As is the case with any work, the surface is important. The surface is the foundation of your work and choosing a surface that limits your medium can have a detrimental effect on the finished work. Even though this image is a quick sketch, I choose to work on a quality surface.

In this case, the drawing was created on Canson Mi-Teintes pastel paper. This paper features two distinct surfaces that can both be used to apply pastels and other similar mediums. One side of the paper features a noticeably heavier tooth (texture). The other side of the paper is more textured than most drawing papers, but is less textured than the opposite side.

The texture of the paper is a good indication of how many layers of color you’ll be able to layer. Generally speaking, the heavier the tooth or texture – the more layers of pastel you’ll be able to apply. Since this drawing was a sketch, I choose to work on the less textured side. In this case, I knew I’d be limited in the layers I could add because of the time constraint.

See Also: All About Drawing Papers

Now you may be wondering why I choose orange paper. I often receive questions regarding paper color choice when the color of the paper is not your standard white or gray.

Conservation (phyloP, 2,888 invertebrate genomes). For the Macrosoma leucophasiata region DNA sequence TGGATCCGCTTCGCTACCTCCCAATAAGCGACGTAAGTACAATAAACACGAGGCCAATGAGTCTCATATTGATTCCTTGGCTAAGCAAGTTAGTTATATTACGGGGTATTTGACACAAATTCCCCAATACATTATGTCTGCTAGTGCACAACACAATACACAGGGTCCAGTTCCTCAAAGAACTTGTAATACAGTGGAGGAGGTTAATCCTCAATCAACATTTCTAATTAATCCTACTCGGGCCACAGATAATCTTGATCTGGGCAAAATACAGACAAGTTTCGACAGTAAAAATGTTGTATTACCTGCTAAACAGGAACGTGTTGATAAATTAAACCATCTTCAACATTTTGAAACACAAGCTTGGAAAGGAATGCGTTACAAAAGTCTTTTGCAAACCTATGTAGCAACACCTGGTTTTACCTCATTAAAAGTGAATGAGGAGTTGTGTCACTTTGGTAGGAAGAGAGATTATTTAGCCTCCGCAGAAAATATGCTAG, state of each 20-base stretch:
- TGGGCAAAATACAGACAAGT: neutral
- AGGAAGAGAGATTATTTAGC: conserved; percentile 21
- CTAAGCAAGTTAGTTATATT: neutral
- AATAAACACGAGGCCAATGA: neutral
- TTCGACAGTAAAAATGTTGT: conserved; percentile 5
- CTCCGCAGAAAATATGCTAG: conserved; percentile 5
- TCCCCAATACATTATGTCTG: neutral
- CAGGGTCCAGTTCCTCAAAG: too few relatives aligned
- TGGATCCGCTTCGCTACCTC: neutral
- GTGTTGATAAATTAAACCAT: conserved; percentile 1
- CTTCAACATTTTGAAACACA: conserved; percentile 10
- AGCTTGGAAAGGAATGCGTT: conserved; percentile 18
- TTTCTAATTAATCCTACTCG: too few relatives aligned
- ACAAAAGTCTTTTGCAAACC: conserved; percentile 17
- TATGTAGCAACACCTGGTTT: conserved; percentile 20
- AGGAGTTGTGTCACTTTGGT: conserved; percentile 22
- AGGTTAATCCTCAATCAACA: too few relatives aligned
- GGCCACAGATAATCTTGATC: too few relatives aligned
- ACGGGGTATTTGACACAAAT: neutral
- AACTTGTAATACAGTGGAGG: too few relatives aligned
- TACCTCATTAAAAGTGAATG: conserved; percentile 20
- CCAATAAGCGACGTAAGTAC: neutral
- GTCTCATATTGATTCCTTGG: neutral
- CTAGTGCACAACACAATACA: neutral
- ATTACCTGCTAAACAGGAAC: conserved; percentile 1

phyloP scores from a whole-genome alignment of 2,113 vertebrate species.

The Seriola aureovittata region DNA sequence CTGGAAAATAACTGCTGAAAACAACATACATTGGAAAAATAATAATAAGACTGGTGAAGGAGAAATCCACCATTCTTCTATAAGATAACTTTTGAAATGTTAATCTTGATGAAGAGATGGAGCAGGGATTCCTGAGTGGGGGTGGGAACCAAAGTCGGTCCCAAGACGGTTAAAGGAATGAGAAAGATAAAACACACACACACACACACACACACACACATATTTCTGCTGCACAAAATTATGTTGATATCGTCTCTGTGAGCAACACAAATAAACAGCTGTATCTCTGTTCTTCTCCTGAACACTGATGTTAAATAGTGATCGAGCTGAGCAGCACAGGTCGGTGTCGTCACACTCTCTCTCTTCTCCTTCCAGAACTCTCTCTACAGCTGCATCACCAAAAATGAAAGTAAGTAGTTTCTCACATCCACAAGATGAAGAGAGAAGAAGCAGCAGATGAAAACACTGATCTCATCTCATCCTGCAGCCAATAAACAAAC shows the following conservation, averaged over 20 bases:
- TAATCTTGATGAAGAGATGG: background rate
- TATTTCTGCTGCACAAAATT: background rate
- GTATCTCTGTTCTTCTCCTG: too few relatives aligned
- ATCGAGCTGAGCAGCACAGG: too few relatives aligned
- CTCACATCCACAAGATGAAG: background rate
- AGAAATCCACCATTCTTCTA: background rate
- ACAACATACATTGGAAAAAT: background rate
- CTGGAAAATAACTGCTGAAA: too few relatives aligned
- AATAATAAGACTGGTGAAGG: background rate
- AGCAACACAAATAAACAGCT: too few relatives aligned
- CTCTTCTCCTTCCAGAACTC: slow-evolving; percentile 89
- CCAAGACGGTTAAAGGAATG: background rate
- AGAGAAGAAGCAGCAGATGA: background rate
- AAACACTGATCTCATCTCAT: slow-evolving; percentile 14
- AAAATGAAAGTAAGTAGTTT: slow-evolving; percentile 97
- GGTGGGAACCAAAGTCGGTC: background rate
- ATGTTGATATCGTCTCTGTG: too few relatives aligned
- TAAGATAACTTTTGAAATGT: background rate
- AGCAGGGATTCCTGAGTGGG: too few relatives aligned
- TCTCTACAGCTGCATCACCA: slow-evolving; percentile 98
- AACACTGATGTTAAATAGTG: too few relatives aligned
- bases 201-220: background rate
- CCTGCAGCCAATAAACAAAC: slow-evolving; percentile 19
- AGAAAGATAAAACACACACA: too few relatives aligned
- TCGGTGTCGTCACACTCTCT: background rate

Generally, my choice of paper color is dependent on the color temperature I want the final drawing to have. In this case, the scene is very warm, with bright yellow-greens and oranges. Since I know that small bits of the orange paper are likely to show through the pastel layers, choosing an orange keeps the drawing “warm”.

People tend to overthink the choice of paper, so don’t dwell too long with it. When choosing a colored surface, other than a neutral, just think about color temperature. If you want a warmer image, choose a warmer paper color. If you want a cooler image, choose a cool paper color. If you’re unsure, or if you want to make this decision as the drawing develops, then consider a neutral surface.